Nanaimo RCMP say a man was injured while pouring gunpowder on a backyard fire in Harewood on Wednesday, April 21. (File photo)
Nanaimo man hospitalized after pouring gunpowder onto backyard fire

RCMP investigating explosion in Harewood also came across a still for making alcohol on property

Provincial health officer Dr. Bonnie Henry arrives for briefing on the COVID-19 situation, B.C. legislature, Oct. 26, 2020 (B.C. government)
B.C. sees 1,006 COVID-19 cases Thursday, ‘alarming’ 502 in hospital

Vaccine bookings for people aged 60 and older set to start

Shannon Zirnhelt, from left, her son Lockie, 3, Julia Zirnhelt, 13, and Ella Krus, 13, co-founders of Third Planet Crusade are featured in a music video set to air on Earth Day, April 22, 2021. (Monica Lamb-Yorski photo - Williams Lake Tribune)
B.C.-made music video launched in time for Earth Day 2021

Singer songwriter Shannon Zirnhelt worked with Third Planet Crusade on the project in the Cariboo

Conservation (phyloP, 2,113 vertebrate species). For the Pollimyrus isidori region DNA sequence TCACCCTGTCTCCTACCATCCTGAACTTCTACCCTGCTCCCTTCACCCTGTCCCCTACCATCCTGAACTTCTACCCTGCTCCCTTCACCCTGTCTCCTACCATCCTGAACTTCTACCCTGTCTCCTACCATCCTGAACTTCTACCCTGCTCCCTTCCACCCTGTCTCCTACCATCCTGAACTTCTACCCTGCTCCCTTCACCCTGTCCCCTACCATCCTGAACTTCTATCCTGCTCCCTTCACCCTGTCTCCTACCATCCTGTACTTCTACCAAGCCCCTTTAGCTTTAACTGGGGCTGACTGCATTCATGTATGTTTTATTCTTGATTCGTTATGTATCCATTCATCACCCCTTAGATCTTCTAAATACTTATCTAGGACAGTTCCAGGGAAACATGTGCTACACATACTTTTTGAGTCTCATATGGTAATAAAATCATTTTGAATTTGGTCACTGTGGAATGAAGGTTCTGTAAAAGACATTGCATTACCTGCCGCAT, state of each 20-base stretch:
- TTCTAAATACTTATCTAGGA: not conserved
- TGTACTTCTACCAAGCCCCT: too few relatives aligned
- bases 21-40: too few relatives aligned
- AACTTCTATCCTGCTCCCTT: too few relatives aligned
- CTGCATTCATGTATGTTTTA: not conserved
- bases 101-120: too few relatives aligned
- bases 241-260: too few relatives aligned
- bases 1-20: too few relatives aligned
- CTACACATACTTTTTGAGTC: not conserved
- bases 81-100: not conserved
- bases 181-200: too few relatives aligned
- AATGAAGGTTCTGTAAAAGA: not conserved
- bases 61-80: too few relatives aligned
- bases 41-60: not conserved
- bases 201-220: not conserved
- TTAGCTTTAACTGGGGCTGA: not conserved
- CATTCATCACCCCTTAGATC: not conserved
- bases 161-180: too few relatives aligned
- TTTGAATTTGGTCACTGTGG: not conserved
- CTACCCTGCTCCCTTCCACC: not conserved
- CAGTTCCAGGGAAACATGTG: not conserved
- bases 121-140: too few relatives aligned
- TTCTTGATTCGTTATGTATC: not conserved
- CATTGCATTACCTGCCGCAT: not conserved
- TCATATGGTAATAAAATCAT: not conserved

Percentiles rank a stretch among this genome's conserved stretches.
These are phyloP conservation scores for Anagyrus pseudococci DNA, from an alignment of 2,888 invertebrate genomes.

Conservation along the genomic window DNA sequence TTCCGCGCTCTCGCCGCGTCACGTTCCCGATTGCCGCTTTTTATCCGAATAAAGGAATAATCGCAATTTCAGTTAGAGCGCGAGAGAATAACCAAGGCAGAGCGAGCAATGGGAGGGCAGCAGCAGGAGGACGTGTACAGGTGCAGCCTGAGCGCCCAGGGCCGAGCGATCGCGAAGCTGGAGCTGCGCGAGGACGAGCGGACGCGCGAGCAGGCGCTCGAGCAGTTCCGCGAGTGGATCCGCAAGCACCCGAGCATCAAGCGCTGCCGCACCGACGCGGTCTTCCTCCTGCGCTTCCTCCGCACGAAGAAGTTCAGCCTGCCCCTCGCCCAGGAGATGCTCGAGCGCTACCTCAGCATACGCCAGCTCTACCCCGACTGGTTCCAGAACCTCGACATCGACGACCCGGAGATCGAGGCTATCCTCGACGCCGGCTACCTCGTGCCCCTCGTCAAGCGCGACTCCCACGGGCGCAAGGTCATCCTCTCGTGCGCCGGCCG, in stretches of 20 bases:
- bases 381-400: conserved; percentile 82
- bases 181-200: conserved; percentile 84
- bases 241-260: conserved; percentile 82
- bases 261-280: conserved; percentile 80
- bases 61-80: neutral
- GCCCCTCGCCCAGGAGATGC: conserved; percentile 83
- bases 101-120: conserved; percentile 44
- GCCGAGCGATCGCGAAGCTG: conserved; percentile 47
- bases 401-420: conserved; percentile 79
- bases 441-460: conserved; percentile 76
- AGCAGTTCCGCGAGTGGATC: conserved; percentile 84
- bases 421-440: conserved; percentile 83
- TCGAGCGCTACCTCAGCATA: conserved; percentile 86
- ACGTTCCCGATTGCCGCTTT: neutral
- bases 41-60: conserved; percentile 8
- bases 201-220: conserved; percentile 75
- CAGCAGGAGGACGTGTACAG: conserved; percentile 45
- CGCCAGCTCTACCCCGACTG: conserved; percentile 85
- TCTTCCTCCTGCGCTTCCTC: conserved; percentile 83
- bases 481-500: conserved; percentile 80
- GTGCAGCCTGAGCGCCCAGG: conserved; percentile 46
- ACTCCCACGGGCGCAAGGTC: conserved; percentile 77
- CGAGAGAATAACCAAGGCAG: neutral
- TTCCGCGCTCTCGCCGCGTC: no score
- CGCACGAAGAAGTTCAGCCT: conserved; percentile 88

Ambulance crews have been busy with a record number of emergency overdose calls this Wednesday, April 21. (BC Emergency Health Services)
B.C. paramedics responded to a record 138 overdose calls in a single day

Wednesday’s calls included 48 in the Vancouver Coastal Health region and 51 in Fraser Health

B.C. Health Minister Adrian Dix and Premier John Horgan describe vaccine rollout at the legislature, March 29, 2021. (B.C. government)
B.C. COVID-19 hotspots targeted as AstraZeneca vaccine runs low

17,000 appointments booked the first day for people aged 40 and up

Dresses hang outside Nelson city hall as part of the REDress Project by Métis artist Jaime Black. Photo: Bill Metcalfe
B.C. red dresses symbolizing missing, murdered Indigenous women vandalized a 2nd time

Nelson’s REDress Project was vandalized along with an outdoor installation on Vancouver Island

Most Read